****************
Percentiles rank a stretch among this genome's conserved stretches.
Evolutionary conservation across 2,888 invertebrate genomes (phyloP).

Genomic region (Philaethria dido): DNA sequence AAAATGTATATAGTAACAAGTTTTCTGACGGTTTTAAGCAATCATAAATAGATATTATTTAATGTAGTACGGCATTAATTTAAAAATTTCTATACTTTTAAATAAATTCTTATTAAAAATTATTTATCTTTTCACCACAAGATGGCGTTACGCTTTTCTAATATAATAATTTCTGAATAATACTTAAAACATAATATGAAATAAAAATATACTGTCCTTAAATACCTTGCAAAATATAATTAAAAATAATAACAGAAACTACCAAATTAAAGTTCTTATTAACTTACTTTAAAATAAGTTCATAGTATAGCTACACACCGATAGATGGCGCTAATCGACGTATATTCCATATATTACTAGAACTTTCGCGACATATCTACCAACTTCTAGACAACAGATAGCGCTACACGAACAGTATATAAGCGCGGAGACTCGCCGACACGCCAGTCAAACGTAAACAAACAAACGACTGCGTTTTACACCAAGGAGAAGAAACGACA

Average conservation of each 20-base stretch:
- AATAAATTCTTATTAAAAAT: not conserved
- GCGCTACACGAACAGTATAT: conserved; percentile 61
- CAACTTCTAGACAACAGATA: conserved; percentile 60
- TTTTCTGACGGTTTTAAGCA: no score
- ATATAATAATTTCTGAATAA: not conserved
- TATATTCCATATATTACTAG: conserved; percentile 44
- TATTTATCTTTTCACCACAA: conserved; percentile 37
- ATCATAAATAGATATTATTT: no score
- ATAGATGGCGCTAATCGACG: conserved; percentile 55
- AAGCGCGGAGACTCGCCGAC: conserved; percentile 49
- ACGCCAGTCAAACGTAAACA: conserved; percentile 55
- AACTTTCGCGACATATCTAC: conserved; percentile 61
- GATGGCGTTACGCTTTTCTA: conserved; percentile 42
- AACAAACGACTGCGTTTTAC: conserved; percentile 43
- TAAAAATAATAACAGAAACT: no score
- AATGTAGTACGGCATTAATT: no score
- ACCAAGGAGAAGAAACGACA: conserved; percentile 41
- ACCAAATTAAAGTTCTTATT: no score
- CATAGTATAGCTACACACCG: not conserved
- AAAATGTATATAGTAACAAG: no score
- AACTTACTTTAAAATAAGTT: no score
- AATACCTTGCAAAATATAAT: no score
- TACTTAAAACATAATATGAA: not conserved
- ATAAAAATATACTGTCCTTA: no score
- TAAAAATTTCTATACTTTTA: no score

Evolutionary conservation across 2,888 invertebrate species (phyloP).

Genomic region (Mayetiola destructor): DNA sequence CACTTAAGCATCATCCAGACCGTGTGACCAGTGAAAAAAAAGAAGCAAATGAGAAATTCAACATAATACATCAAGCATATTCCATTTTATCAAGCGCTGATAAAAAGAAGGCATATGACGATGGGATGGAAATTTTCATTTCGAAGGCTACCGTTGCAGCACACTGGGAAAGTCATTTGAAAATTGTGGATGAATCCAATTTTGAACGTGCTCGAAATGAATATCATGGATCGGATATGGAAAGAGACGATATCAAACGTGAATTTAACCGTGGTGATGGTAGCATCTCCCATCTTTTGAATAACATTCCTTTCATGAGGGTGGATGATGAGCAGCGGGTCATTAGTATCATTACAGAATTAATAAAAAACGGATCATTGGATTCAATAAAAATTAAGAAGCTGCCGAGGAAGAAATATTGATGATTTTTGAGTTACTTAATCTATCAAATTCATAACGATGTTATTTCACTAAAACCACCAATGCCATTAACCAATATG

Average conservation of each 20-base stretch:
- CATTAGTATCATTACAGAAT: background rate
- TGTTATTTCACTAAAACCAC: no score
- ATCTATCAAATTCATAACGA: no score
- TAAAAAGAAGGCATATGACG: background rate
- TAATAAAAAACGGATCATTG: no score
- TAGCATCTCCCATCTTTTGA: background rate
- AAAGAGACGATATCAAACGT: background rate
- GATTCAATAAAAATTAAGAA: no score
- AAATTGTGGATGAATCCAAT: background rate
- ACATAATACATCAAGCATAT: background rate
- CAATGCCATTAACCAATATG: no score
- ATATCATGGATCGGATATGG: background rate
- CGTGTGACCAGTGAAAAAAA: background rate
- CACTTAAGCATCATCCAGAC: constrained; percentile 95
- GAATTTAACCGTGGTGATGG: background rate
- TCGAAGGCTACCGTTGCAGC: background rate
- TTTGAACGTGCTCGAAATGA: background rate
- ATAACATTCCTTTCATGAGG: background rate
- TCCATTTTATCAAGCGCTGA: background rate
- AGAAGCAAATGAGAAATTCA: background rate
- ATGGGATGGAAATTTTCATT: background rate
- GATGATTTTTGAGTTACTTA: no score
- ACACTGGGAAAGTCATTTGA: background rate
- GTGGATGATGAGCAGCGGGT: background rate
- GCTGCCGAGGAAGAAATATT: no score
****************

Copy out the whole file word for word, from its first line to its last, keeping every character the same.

Percentiles rank a stretch among this genome's conserved stretches.
Evolutionary conservation across 2,888 invertebrate genomes (phyloP).

Genomic region (Philaethria dido): DNA sequence AAAATGTATATAGTAACAAGTTTTCTGACGGTTTTAAGCAATCATAAATAGATATTATTTAATGTAGTACGGCATTAATTTAAAAATTTCTATACTTTTAAATAAATTCTTATTAAAAATTATTTATCTTTTCACCACAAGATGGCGTTACGCTTTTCTAATATAATAATTTCTGAATAATACTTAAAACATAATATGAAATAAAAATATACTGTCCTTAAATACCTTGCAAAATATAATTAAAAATAATAACAGAAACTACCAAATTAAAGTTCTTATTAACTTACTTTAAAATAAGTTCATAGTATAGCTACACACCGATAGATGGCGCTAATCGACGTATATTCCATATATTACTAGAACTTTCGCGACATATCTACCAACTTCTAGACAACAGATAGCGCTACACGAACAGTATATAAGCGCGGAGACTCGCCGACACGCCAGTCAAACGTAAACAAACAAACGACTGCGTTTTACACCAAGGAGAAGAAACGACA

Average conservation of each 20-base stretch:
- AATAAATTCTTATTAAAAAT: not conserved
- GCGCTACACGAACAGTATAT: conserved; percentile 61
- CAACTTCTAGACAACAGATA: conserved; percentile 60
- TTTTCTGACGGTTTTAAGCA: no score
- ATATAATAATTTCTGAATAA: not conserved
- TATATTCCATATATTACTAG: conserved; percentile 44
- TATTTATCTTTTCACCACAA: conserved; percentile 37
- ATCATAAATAGATATTATTT: no score
- ATAGATGGCGCTAATCGACG: conserved; percentile 55
- AAGCGCGGAGACTCGCCGAC: conserved; percentile 49
- ACGCCAGTCAAACGTAAACA: conserved; percentile 55
- AACTTTCGCGACATATCTAC: conserved; percentile 61
- GATGGCGTTACGCTTTTCTA: conserved; percentile 42
- AACAAACGACTGCGTTTTAC: conserved; percentile 43
- TAAAAATAATAACAGAAACT: no score
- AATGTAGTACGGCATTAATT: no score
- ACCAAGGAGAAGAAACGACA: conserved; percentile 41
- ACCAAATTAAAGTTCTTATT: no score
- CATAGTATAGCTACACACCG: not conserved
- AAAATGTATATAGTAACAAG: no score
- AACTTACTTTAAAATAAGTT: no score
- AATACCTTGCAAAATATAAT: no score
- TACTTAAAACATAATATGAA: not conserved
- ATAAAAATATACTGTCCTTA: no score
- TAAAAATTTCTATACTTTTA: no score

Evolutionary conservation across 2,888 invertebrate species (phyloP).

Genomic region (Mayetiola destructor): DNA sequence CACTTAAGCATCATCCAGACCGTGTGACCAGTGAAAAAAAAGAAGCAAATGAGAAATTCAACATAATACATCAAGCATATTCCATTTTATCAAGCGCTGATAAAAAGAAGGCATATGACGATGGGATGGAAATTTTCATTTCGAAGGCTACCGTTGCAGCACACTGGGAAAGTCATTTGAAAATTGTGGATGAATCCAATTTTGAACGTGCTCGAAATGAATATCATGGATCGGATATGGAAAGAGACGATATCAAACGTGAATTTAACCGTGGTGATGGTAGCATCTCCCATCTTTTGAATAACATTCCTTTCATGAGGGTGGATGATGAGCAGCGGGTCATTAGTATCATTACAGAATTAATAAAAAACGGATCATTGGATTCAATAAAAATTAAGAAGCTGCCGAGGAAGAAATATTGATGATTTTTGAGTTACTTAATCTATCAAATTCATAACGATGTTATTTCACTAAAACCACCAATGCCATTAACCAATATG

Average conservation of each 20-base stretch:
- CATTAGTATCATTACAGAAT: background rate
- TGTTATTTCACTAAAACCAC: no score
- ATCTATCAAATTCATAACGA: no score
- TAAAAAGAAGGCATATGACG: background rate
- TAATAAAAAACGGATCATTG: no score
- TAGCATCTCCCATCTTTTGA: background rate
- AAAGAGACGATATCAAACGT: background rate
- GATTCAATAAAAATTAAGAA: no score
- AAATTGTGGATGAATCCAAT: background rate
- ACATAATACATCAAGCATAT: background rate
- CAATGCCATTAACCAATATG: no score
- ATATCATGGATCGGATATGG: background rate
- CGTGTGACCAGTGAAAAAAA: background rate
- CACTTAAGCATCATCCAGAC: constrained; percentile 95
- GAATTTAACCGTGGTGATGG: background rate
- TCGAAGGCTACCGTTGCAGC: background rate
- TTTGAACGTGCTCGAAATGA: background rate
- ATAACATTCCTTTCATGAGG: background rate
- TCCATTTTATCAAGCGCTGA: background rate
- AGAAGCAAATGAGAAATTCA: background rate
- ATGGGATGGAAATTTTCATT: background rate
- GATGATTTTTGAGTTACTTA: no score
- ACACTGGGAAAGTCATTTGA: background rate
- GTGGATGATGAGCAGCGGGT: background rate
- GCTGCCGAGGAAGAAATATT: no score